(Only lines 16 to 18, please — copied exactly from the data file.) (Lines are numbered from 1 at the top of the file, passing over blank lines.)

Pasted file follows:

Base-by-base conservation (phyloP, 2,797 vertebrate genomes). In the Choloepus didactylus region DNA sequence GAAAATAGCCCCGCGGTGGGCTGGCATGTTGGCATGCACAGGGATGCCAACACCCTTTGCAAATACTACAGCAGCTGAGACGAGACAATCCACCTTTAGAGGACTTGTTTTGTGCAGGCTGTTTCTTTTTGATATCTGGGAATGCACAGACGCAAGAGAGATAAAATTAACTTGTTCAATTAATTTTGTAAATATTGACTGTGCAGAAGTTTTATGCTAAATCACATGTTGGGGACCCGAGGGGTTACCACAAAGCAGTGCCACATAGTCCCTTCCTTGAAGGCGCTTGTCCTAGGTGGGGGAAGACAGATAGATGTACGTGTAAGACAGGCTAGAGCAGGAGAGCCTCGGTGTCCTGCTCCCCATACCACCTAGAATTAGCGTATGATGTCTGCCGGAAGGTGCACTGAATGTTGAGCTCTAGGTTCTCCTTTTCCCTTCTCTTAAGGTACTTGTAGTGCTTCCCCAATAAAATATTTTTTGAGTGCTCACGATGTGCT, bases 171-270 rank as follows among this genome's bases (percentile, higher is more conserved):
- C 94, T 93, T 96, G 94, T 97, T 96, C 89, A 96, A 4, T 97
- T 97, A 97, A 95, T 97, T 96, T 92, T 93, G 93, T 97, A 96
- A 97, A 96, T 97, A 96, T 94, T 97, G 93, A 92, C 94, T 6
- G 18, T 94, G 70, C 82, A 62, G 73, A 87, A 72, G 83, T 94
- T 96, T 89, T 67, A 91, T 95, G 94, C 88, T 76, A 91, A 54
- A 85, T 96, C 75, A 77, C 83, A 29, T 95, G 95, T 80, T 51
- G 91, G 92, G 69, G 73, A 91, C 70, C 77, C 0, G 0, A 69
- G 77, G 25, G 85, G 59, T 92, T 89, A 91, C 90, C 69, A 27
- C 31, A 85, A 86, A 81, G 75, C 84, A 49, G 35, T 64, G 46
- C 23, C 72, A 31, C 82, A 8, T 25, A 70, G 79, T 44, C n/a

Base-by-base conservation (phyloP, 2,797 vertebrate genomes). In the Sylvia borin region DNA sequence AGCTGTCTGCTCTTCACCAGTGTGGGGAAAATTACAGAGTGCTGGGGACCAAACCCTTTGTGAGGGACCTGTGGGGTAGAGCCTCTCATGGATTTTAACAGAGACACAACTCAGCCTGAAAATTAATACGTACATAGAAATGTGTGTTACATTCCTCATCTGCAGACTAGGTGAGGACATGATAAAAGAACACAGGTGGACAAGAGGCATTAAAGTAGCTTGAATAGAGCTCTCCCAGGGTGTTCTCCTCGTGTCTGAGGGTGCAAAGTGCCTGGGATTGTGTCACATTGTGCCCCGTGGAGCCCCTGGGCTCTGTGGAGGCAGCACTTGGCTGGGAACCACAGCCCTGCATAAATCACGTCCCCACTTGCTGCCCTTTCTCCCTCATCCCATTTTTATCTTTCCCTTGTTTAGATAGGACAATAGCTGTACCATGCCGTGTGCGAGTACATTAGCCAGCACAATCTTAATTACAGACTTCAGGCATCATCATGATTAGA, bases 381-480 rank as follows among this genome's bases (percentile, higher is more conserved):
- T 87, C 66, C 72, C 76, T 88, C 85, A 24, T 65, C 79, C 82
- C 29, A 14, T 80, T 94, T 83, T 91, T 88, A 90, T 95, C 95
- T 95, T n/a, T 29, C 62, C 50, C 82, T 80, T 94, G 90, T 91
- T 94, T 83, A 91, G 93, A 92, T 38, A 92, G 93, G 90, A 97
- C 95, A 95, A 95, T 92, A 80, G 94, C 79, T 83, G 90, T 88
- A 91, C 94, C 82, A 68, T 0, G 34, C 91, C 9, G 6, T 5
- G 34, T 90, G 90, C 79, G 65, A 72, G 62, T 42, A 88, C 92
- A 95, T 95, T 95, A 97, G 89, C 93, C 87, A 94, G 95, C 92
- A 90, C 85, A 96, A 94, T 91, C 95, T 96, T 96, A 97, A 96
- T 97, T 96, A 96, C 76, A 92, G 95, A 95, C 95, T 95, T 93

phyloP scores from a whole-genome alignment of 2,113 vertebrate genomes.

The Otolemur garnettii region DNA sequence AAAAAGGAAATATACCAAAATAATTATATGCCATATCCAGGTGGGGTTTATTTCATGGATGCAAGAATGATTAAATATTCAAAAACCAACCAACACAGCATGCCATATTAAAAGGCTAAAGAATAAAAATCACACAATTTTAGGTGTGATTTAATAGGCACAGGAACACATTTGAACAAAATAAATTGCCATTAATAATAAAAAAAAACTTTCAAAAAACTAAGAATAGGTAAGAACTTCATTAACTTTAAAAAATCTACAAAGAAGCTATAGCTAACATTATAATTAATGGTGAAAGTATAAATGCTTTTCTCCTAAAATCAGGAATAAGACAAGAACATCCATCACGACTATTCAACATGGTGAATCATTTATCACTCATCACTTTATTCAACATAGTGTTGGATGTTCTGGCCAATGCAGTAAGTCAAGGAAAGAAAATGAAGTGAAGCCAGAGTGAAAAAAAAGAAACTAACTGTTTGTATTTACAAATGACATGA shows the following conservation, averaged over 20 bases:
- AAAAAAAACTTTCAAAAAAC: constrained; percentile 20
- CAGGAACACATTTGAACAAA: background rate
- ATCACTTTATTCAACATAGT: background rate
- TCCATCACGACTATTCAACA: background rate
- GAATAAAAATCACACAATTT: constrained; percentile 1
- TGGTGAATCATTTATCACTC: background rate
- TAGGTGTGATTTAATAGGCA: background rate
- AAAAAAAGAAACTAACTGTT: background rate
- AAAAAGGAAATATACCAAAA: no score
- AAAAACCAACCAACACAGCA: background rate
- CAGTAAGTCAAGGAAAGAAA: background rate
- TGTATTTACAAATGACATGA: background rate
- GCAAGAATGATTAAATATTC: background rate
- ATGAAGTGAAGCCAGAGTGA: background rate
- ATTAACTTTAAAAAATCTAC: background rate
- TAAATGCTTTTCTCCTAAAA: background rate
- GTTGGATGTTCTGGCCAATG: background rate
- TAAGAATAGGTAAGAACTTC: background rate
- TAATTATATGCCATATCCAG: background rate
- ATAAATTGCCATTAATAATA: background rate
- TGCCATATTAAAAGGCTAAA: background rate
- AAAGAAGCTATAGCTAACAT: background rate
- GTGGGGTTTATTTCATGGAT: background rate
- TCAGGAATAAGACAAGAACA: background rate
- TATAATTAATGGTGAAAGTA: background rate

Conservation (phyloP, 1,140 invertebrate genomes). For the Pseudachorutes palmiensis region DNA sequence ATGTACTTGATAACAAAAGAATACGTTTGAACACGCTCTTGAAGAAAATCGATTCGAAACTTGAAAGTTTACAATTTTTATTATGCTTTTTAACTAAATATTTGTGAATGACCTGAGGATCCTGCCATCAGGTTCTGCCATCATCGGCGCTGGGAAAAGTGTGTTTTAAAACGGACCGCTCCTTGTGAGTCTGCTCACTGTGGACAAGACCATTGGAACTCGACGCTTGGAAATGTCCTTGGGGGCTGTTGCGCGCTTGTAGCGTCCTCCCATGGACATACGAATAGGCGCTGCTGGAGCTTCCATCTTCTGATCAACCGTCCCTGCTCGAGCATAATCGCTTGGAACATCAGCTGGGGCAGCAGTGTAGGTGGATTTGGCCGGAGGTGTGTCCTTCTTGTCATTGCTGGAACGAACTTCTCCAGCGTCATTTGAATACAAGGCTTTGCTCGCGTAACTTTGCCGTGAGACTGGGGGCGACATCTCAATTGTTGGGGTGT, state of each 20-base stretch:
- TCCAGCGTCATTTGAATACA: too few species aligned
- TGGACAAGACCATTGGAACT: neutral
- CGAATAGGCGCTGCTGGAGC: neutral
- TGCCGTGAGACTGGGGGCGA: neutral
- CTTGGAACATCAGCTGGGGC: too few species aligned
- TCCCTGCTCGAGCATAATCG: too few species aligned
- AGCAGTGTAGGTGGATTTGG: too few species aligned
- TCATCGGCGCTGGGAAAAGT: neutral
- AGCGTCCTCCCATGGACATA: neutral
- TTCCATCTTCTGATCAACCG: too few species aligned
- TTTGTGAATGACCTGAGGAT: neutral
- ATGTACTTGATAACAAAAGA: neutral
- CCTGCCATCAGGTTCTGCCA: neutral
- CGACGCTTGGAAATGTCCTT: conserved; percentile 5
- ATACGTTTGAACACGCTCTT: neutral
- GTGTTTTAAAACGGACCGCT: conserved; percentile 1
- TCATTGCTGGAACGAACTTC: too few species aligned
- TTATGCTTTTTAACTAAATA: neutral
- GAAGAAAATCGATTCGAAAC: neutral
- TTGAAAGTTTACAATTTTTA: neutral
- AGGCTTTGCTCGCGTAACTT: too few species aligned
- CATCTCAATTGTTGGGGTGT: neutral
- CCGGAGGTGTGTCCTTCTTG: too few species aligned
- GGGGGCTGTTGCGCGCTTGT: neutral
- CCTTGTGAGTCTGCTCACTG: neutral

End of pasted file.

- T 94, T 83, A 91, G 93, A 92, T 38, A 92, G 93, G 90, A 97
- C 95, A 95, A 95, T 92, A 80, G 94, C 79, T 83, G 90, T 88
- A 91, C 94, C 82, A 68, T 0, G 34, C 91, C 9, G 6, T 5